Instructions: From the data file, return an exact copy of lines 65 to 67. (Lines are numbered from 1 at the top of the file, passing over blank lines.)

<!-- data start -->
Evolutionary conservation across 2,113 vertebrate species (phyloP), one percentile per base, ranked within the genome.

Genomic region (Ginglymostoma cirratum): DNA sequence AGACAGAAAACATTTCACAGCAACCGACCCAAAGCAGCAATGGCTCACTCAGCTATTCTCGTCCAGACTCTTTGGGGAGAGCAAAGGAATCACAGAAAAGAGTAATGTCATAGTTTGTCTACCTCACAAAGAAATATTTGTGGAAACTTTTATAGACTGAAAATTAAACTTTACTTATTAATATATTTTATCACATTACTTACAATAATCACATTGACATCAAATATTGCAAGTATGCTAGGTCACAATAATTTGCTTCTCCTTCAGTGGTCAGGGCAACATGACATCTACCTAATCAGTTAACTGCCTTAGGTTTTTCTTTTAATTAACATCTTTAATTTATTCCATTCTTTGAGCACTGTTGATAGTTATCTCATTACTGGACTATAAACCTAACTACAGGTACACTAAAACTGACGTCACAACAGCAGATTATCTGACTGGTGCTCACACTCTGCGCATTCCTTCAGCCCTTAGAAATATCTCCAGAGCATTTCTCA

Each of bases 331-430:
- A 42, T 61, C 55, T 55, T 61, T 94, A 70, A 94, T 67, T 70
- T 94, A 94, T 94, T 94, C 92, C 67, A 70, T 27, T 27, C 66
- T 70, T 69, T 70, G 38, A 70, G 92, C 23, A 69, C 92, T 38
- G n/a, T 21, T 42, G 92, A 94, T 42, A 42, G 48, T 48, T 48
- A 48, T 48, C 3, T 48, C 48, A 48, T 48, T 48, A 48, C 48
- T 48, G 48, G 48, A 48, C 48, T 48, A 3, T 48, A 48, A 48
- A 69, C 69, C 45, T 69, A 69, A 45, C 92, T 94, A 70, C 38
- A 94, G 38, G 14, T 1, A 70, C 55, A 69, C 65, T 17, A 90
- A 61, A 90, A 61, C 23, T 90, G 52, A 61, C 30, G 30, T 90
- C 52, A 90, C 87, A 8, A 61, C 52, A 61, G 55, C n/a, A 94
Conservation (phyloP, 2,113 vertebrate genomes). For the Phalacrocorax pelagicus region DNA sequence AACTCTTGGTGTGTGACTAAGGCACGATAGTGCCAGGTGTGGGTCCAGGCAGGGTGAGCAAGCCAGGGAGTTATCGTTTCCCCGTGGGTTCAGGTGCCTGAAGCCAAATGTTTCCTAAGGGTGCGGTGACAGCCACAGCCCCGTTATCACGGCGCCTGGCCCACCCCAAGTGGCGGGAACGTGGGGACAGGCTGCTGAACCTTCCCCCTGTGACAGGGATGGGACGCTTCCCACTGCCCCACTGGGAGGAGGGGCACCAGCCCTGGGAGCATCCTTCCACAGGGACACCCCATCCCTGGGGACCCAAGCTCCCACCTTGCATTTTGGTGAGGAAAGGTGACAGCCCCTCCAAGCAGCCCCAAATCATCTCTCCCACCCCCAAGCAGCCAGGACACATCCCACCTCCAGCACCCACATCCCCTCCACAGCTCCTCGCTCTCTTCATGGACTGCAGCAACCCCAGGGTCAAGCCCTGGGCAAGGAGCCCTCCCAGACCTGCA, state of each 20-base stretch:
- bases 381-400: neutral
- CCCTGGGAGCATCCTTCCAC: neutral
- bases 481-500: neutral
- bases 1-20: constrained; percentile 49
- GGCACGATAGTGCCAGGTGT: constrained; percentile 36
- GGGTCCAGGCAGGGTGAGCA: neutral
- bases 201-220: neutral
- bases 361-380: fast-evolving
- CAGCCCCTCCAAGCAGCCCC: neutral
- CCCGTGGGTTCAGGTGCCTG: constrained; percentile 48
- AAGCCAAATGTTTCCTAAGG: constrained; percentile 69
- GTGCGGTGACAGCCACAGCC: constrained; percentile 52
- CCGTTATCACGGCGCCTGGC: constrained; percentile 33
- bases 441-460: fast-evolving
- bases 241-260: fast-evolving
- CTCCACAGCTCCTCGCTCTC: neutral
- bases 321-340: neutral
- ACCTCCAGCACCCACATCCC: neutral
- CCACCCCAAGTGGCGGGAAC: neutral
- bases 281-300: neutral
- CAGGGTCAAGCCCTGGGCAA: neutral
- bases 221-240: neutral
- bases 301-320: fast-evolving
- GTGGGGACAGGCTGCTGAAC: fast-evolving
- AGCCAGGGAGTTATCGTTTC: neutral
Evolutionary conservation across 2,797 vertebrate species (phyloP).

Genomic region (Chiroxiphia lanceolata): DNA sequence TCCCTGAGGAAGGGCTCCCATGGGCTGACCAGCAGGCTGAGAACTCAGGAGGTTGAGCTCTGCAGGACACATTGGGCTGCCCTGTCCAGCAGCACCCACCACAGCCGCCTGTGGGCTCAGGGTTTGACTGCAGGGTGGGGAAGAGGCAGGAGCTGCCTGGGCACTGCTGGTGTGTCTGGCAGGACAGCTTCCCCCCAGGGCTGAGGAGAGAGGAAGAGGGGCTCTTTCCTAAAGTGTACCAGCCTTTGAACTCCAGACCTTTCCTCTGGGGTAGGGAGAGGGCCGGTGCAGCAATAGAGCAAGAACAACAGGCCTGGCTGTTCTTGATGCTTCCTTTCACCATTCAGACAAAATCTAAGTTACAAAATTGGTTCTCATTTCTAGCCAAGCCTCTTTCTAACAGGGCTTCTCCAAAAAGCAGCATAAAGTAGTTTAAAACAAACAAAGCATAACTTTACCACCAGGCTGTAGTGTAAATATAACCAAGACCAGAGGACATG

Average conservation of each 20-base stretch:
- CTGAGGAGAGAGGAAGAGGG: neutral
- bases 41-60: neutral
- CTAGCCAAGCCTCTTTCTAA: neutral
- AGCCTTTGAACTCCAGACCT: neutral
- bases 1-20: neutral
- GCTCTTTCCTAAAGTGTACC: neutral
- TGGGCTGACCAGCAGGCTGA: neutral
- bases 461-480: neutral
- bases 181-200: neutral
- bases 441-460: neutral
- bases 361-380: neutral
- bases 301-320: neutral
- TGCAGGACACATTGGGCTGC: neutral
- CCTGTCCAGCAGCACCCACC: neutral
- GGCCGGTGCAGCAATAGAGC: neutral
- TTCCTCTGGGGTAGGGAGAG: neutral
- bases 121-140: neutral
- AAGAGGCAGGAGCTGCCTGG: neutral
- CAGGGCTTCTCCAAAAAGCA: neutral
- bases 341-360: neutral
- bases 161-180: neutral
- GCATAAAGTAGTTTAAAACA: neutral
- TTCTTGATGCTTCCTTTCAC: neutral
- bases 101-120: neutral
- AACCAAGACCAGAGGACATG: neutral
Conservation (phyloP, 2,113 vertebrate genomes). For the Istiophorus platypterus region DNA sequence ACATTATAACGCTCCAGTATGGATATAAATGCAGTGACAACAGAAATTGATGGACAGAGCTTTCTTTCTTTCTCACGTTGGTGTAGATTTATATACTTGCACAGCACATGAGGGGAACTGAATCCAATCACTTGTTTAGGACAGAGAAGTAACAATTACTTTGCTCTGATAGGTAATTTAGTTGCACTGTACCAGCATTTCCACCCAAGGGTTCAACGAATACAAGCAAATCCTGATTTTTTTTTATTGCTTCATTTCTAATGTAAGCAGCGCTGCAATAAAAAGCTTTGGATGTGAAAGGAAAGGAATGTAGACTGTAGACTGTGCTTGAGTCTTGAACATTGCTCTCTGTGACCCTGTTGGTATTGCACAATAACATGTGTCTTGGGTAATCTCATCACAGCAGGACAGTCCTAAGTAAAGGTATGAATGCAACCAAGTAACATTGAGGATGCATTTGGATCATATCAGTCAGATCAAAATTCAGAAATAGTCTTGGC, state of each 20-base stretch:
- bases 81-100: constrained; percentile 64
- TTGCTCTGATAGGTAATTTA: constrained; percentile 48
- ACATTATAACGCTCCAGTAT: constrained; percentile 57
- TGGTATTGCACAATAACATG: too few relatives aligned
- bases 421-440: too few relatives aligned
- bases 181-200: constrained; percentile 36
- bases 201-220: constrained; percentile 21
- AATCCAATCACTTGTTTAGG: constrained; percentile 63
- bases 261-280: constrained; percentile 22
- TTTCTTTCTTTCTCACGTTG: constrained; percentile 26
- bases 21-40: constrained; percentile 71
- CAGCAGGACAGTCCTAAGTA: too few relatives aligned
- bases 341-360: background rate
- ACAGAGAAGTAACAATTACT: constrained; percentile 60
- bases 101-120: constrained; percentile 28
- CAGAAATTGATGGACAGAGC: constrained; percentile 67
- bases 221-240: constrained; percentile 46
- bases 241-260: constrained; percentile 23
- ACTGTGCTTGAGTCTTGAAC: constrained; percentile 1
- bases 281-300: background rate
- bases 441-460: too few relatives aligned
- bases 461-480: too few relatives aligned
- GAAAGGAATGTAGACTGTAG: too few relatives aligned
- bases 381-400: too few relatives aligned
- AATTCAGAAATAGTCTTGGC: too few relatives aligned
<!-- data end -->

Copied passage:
- TTCTTGATGCTTCCTTTCAC: neutral
- bases 101-120: neutral
- AACCAAGACCAGAGGACATG: neutral